Late one evening during the waning days of summer, following the last of these cases, which ended with the drawing-and-quartering of Lord Siv of Tsab, Sor summoned Rim to join him in his quarters. The healer, who had returned to his old chancellor's rooms in the palace, joined his king for a glass of well-aged wine.
     "What are we going to do about Til?" asked Sor, althogh Riim suspected the king had already made up his mind about the usurper.
     After all the executions, Til was the only survivor of those involved in the rebels' government. Sor had thrown him in a dungeon and left him there to experience day after grinding day of inactive despair. No one visited him, except a guard once daily to pass a crust of mouldy bread and a saucer of lukewarm water through a grate in his cell. He was constantly watched, not because there was fear that he would escape, but in case he attempted to harm himself. As far as the king was concerned, Til's suicide was not an acceptable resolution to the situation.
     "Have him executed," said Rim, as if the result was obvious. "What else is there? Make it a big public spectacle. If you're looking for something different, why don't you use your magic to kill him. That will make an impression. Not too many people will be thinking about trying for the throne after that."
     "Not too many people are thinking about it now. No, I want something else for Til. He deserves a unique punishment."
     "You can't get much less pleasant than death."
     "Yes you can. Life. Life as a prisoner in a dungeon, with nothing to look forward to. With hope dead and death impossible. With my magic, I can make that happen."
     Rim was unable to suppress a shudder at the thought. An image came to mind of an aging, shrivelled man squatting on the floor of a dark cell. It was Til, forty years from now, his body a skeletal shadow of what it had once been, the skin blistered and raw, his arthritic joints barely able to move. Sor was right. That was a fate worse than death.
     "You don't agree?" asked Sor, noticing the shudder.
     "No. If anyone's worthy of such treatment, it's him."
     "If anyone's worthy of it? You think it's too harsh, even for Til?"
     Rim tried to put his unease into words. "It sickens me to think of him - of anyone - like that, year after year, collapsed in his own filth. It's...monstrous. I'm sorry to use that word, Your Majesty, but that's how I feel."
     "You were - are - a healer, Rim. Your calling is to save human flesh, to heal men. It is right that you should feel that way. But I am the king, and being a ruler demands ruthlessness in cases such as this. Taking his life is too easy. I'm not interested in deterring others by setting an example of him. Enough others have died for that impression to be made. Instead, I want him punished. Punished because he abused my trust. Punished because he took my throne. And punished because he treated me like a puppet on a string."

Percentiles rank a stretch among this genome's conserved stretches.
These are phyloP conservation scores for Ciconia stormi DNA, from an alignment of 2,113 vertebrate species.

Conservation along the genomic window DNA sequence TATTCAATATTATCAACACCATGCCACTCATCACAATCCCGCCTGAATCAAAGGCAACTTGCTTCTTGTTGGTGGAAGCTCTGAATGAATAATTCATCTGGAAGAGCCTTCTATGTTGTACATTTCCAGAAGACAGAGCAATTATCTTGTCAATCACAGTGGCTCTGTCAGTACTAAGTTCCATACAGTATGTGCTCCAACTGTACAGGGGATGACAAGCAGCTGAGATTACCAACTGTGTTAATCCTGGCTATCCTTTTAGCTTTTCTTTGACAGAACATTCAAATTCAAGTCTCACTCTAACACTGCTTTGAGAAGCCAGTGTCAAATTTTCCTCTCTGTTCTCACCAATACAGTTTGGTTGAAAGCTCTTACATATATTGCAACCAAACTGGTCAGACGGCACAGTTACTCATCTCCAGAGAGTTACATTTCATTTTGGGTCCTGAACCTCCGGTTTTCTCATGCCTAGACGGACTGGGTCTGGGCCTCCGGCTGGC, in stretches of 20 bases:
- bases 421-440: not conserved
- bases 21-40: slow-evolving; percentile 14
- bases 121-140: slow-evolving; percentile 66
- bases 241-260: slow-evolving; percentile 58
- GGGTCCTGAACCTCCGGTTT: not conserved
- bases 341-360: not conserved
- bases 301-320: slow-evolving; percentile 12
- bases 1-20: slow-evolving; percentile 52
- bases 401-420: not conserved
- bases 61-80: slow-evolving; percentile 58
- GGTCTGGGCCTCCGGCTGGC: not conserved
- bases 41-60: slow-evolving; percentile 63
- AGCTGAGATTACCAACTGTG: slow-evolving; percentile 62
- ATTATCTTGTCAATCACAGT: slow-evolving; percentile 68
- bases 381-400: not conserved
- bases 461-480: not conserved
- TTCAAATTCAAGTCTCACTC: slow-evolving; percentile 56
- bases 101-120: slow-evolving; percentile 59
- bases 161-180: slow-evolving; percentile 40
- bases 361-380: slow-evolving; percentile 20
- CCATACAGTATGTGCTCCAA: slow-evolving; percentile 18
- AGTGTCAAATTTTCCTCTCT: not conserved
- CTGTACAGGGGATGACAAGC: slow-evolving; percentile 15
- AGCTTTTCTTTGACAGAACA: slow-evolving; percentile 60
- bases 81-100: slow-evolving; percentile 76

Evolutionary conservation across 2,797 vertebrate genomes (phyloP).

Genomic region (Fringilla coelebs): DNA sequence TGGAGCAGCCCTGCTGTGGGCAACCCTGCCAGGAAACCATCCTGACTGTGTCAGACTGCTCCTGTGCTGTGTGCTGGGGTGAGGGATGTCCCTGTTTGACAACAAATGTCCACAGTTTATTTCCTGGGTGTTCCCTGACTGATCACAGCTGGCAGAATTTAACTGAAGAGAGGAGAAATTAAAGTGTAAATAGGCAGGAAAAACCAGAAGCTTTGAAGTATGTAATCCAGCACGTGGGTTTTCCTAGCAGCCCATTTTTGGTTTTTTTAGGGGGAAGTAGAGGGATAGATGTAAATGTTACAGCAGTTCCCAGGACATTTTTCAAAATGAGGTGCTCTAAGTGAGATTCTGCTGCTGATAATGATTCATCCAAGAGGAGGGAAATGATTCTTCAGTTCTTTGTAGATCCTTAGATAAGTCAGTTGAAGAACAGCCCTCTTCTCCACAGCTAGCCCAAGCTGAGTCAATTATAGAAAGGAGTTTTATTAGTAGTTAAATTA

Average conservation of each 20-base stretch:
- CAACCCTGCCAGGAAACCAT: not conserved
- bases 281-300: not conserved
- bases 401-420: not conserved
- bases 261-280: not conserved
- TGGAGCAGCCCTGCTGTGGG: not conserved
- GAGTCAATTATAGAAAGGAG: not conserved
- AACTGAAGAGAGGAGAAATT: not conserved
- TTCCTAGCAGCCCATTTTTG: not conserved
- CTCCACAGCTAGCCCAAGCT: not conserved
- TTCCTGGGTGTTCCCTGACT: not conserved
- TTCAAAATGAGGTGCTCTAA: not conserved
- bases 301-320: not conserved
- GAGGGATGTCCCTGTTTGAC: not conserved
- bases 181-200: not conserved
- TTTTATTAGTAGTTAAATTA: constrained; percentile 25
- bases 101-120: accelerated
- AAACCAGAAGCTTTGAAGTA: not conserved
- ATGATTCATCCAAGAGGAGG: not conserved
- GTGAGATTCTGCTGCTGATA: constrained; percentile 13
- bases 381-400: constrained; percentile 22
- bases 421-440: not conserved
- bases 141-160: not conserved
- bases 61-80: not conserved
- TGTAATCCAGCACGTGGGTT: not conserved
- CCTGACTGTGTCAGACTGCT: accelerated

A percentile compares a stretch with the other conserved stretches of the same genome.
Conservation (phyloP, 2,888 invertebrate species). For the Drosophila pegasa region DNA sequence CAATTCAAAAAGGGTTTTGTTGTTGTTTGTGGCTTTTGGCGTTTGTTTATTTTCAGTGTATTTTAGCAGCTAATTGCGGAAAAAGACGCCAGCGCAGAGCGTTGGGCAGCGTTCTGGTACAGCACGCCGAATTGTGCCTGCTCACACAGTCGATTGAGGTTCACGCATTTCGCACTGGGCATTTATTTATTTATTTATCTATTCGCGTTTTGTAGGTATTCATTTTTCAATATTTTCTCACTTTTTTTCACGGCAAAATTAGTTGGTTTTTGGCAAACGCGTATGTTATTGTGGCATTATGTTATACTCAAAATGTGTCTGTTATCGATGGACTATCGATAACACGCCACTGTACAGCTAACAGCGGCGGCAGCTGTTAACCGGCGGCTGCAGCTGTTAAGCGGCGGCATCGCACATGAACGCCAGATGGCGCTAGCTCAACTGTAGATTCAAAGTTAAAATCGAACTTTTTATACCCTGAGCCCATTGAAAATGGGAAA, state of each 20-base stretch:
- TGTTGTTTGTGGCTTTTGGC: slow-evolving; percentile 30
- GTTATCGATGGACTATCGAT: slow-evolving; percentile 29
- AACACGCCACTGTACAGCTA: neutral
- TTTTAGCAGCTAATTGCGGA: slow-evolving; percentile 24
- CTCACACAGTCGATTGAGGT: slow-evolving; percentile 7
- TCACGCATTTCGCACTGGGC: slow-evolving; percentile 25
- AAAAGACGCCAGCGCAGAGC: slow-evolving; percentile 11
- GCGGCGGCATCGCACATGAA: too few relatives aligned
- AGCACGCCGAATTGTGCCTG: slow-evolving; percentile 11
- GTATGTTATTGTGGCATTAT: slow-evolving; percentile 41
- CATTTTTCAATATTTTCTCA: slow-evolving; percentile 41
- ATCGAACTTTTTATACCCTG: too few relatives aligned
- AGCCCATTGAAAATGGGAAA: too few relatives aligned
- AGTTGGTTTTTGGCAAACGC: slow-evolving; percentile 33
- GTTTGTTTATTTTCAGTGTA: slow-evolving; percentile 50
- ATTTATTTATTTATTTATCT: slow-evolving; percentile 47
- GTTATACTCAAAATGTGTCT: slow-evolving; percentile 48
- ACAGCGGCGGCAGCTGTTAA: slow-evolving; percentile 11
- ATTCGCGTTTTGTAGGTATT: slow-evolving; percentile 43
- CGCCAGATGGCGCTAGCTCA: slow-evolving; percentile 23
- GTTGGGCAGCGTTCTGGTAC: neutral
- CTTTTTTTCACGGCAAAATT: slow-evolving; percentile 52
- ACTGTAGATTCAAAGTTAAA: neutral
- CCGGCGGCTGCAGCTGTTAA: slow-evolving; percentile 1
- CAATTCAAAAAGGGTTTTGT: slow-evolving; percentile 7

"Then, Your Majesty, you have devised a method that will suit your desires - and more."
     "Perhaps after a few years, I'll have mercy on him. But not now. Not yet."
     Rim was a little surprised at the passion in Sor's voice. It wasn't a healthy emotion, to be sure, but it was one of the rare occasions when he could remember there existing a crack in his liege's icy veneer. Sor was almost always in complete control.
     "One other thing. Since Til's unfortunate decision to betray me, I find myself in need of a chancellor. I know you recently resigned that post, but I'm asking you to take it up again, at least temporarily, until I have the opportunity to thoroughly screen your potential replacements. The aftermath of this coup has caused countless problems, all of which are too much for one person alone. In the whole of Vorti, you are the only person I can rely on. I need your help, Rim."
     The healer bowed his head in submission. Even if the plea had not been so eloquently worded, he could not have refused it. Deep inside, he felt a portion of responsibility for everything that had happened. If he had not resigned, Til would never have come to power and the coup wouldn't have happened, at least not in the way it had. While it was true that Til probably would have tried some other way to seize power, maybe it would have been less insidious and more easily detectable.
     His reservations about Sor's ability to govern had not diminished, but he was committed to his king and he hoped that his return might, as it once had, be able to temper Sor's occasional tendencies toward excess, especially when it came to executions. And there was still the issue of an heir to be faced.
     "I accept the position, Your Majesty. For as long as you require my services."
     With that, the reign of Sor the Apath was returned to a state of relative equilibrium.

© 2005 James Berardinelli